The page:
Even before a ban on large gatherings in King, Snohomish and Pierce counties began in March, concern over the novel coronavirus had led to steep drops in ticket sales and canceled fundraisers, performances and corporate gigs. Since then, the news has only gotten worse for local arts groups and artists, as moves to curb the spread of COVID-19 meant more restrictions on gatherings, closed venues and a still-active prohibition on live entertainment.

How are local arts groups holding up and what do they have planned this fall, despite the restrictions? Here, they tell us in their own words, offering a snapshot of how some are weathering this unprecedented time.

Replies have been edited for length and clarity.

Music venues and musicians

With the COVID-19 pandemic indefinitely suspending live music as we knew it, we checked in with a handful of Seattle musicians and venue owners to discuss how they’re getting by and preparing for an uncertain future.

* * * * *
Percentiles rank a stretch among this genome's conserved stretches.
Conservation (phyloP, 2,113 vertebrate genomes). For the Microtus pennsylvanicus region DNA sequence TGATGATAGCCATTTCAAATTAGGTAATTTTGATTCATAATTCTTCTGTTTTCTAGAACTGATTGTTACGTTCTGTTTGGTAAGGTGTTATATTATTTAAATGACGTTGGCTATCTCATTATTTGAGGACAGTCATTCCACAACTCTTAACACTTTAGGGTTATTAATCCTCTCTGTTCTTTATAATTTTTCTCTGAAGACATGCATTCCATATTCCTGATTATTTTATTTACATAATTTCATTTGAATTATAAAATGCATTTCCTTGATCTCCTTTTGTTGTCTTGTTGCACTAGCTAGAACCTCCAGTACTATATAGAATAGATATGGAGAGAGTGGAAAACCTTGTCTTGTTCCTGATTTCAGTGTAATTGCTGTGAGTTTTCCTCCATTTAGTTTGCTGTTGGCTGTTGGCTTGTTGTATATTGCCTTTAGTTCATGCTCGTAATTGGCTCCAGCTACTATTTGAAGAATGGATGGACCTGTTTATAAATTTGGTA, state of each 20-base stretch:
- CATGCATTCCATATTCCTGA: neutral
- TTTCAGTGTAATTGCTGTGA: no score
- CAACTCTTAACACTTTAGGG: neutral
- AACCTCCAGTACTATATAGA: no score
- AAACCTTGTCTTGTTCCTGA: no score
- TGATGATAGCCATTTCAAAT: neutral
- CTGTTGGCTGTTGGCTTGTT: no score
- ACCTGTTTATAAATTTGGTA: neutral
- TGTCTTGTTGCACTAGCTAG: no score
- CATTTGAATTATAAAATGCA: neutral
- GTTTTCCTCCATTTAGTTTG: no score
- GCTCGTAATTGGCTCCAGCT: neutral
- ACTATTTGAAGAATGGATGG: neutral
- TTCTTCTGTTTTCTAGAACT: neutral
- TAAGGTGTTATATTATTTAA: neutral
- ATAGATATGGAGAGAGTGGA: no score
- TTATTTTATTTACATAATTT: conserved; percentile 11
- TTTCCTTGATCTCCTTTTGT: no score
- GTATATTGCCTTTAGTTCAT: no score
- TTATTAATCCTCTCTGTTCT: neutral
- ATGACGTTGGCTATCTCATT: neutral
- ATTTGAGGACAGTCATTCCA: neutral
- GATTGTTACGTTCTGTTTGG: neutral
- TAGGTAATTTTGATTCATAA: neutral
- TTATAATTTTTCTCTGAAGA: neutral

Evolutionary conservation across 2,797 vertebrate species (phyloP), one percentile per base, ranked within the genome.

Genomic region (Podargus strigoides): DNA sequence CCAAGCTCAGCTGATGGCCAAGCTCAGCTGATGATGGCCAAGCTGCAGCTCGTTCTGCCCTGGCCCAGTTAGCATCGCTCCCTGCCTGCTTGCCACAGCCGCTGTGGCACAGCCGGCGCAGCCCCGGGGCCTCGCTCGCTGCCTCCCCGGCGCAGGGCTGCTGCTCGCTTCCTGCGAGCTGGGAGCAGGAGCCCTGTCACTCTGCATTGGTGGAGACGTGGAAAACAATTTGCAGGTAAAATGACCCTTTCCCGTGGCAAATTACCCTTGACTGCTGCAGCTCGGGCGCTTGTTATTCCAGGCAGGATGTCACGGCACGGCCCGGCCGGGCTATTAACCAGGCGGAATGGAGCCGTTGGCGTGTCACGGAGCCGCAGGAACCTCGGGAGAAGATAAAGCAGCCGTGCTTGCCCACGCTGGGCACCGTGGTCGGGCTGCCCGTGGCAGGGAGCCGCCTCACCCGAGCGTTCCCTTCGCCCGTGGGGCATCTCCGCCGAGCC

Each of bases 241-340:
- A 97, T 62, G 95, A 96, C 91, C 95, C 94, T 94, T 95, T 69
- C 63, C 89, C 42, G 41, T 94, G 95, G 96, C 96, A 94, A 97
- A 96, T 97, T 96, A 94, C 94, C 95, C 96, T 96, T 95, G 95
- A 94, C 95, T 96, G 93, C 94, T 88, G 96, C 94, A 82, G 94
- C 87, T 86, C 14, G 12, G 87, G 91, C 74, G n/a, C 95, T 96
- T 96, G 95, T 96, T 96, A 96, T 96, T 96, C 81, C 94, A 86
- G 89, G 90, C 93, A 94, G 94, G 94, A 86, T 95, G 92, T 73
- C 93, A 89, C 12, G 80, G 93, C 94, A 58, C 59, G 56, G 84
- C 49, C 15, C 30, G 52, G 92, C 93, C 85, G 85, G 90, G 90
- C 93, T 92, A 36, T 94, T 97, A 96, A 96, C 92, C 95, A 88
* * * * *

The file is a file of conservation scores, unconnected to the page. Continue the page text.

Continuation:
Classical music

From digital concerts to virtual recitals, here’s how a few of the region’s classical music groups have planned for this fall.


Theater

Live, in-person performances aren’t possible right now but local theaters are offering everything from virtual conversations with playwrights to podcasts to classes. Here’s a glimpse at what some of them are offering and how recent events are changing them.


Movies

The pandemic has shut down local cinemas. Here’s a snapshot of what some are doing instead and how you can support them.

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Books/Literary arts

As Seattle’s literary organizations face a fall without gatherings, they’re finding new ways to build community around books and writers — distantly.


Visual art

Some art galleries have been able to reopen over the summer, and fall finds local museums cautiously optimistic about reopening at reduced capacity. Here’s how just a few are preparing to welcome visitors back.


Dance

Local companies take a leap of faith and keep dancing — by moving entire seasons online. Here’s a snapshot of what two of them are doing.


Freelance writer Melinda Bargreen contributed to this report.